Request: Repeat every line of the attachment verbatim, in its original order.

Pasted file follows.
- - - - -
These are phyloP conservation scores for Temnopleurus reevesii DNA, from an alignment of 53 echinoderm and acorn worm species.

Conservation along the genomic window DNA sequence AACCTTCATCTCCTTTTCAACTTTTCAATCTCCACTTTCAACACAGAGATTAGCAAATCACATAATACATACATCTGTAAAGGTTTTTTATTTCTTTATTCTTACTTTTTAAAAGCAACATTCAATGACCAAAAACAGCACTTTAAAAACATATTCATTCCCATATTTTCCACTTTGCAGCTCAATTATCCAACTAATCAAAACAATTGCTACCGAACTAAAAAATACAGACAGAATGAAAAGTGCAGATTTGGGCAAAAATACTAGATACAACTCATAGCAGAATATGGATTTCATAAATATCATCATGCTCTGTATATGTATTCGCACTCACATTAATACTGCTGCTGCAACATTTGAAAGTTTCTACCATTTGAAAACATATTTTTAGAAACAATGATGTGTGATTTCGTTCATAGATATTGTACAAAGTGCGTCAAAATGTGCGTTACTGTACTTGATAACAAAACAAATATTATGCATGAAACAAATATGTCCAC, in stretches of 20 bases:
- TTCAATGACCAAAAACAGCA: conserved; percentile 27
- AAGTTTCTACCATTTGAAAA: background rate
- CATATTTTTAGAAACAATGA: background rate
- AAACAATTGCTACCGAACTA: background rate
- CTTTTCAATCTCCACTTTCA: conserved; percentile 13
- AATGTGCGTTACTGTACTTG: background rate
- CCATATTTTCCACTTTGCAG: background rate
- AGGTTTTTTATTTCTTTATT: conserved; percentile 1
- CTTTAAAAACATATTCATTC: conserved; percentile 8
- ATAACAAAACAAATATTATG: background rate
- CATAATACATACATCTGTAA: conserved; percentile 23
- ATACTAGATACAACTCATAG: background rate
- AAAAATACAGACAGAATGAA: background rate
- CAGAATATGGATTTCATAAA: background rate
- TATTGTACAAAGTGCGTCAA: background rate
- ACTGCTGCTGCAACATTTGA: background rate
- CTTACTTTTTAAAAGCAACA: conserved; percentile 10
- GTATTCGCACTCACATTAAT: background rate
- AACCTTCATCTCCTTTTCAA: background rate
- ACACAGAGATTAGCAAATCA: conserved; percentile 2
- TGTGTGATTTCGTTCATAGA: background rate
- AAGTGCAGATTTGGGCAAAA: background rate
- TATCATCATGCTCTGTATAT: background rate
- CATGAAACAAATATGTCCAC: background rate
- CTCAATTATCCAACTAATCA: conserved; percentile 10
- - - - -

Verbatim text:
These are phyloP conservation scores for Temnopleurus reevesii DNA, from an alignment of 53 echinoderm and acorn worm species.

Conservation along the genomic window DNA sequence AACCTTCATCTCCTTTTCAACTTTTCAATCTCCACTTTCAACACAGAGATTAGCAAATCACATAATACATACATCTGTAAAGGTTTTTTATTTCTTTATTCTTACTTTTTAAAAGCAACATTCAATGACCAAAAACAGCACTTTAAAAACATATTCATTCCCATATTTTCCACTTTGCAGCTCAATTATCCAACTAATCAAAACAATTGCTACCGAACTAAAAAATACAGACAGAATGAAAAGTGCAGATTTGGGCAAAAATACTAGATACAACTCATAGCAGAATATGGATTTCATAAATATCATCATGCTCTGTATATGTATTCGCACTCACATTAATACTGCTGCTGCAACATTTGAAAGTTTCTACCATTTGAAAACATATTTTTAGAAACAATGATGTGTGATTTCGTTCATAGATATTGTACAAAGTGCGTCAAAATGTGCGTTACTGTACTTGATAACAAAACAAATATTATGCATGAAACAAATATGTCCAC, in stretches of 20 bases:
- TTCAATGACCAAAAACAGCA: conserved; percentile 27
- AAGTTTCTACCATTTGAAAA: background rate
- CATATTTTTAGAAACAATGA: background rate
- AAACAATTGCTACCGAACTA: background rate
- CTTTTCAATCTCCACTTTCA: conserved; percentile 13
- AATGTGCGTTACTGTACTTG: background rate
- CCATATTTTCCACTTTGCAG: background rate
- AGGTTTTTTATTTCTTTATT: conserved; percentile 1
- CTTTAAAAACATATTCATTC: conserved; percentile 8
- ATAACAAAACAAATATTATG: background rate
- CATAATACATACATCTGTAA: conserved; percentile 23
- ATACTAGATACAACTCATAG: background rate
- AAAAATACAGACAGAATGAA: background rate
- CAGAATATGGATTTCATAAA: background rate
- TATTGTACAAAGTGCGTCAA: background rate
- ACTGCTGCTGCAACATTTGA: background rate
- CTTACTTTTTAAAAGCAACA: conserved; percentile 10
- GTATTCGCACTCACATTAAT: background rate
- AACCTTCATCTCCTTTTCAA: background rate
- ACACAGAGATTAGCAAATCA: conserved; percentile 2
- TGTGTGATTTCGTTCATAGA: background rate
- AAGTGCAGATTTGGGCAAAA: background rate
- TATCATCATGCTCTGTATAT: background rate
- CATGAAACAAATATGTCCAC: background rate
- CTCAATTATCCAACTAATCA: conserved; percentile 10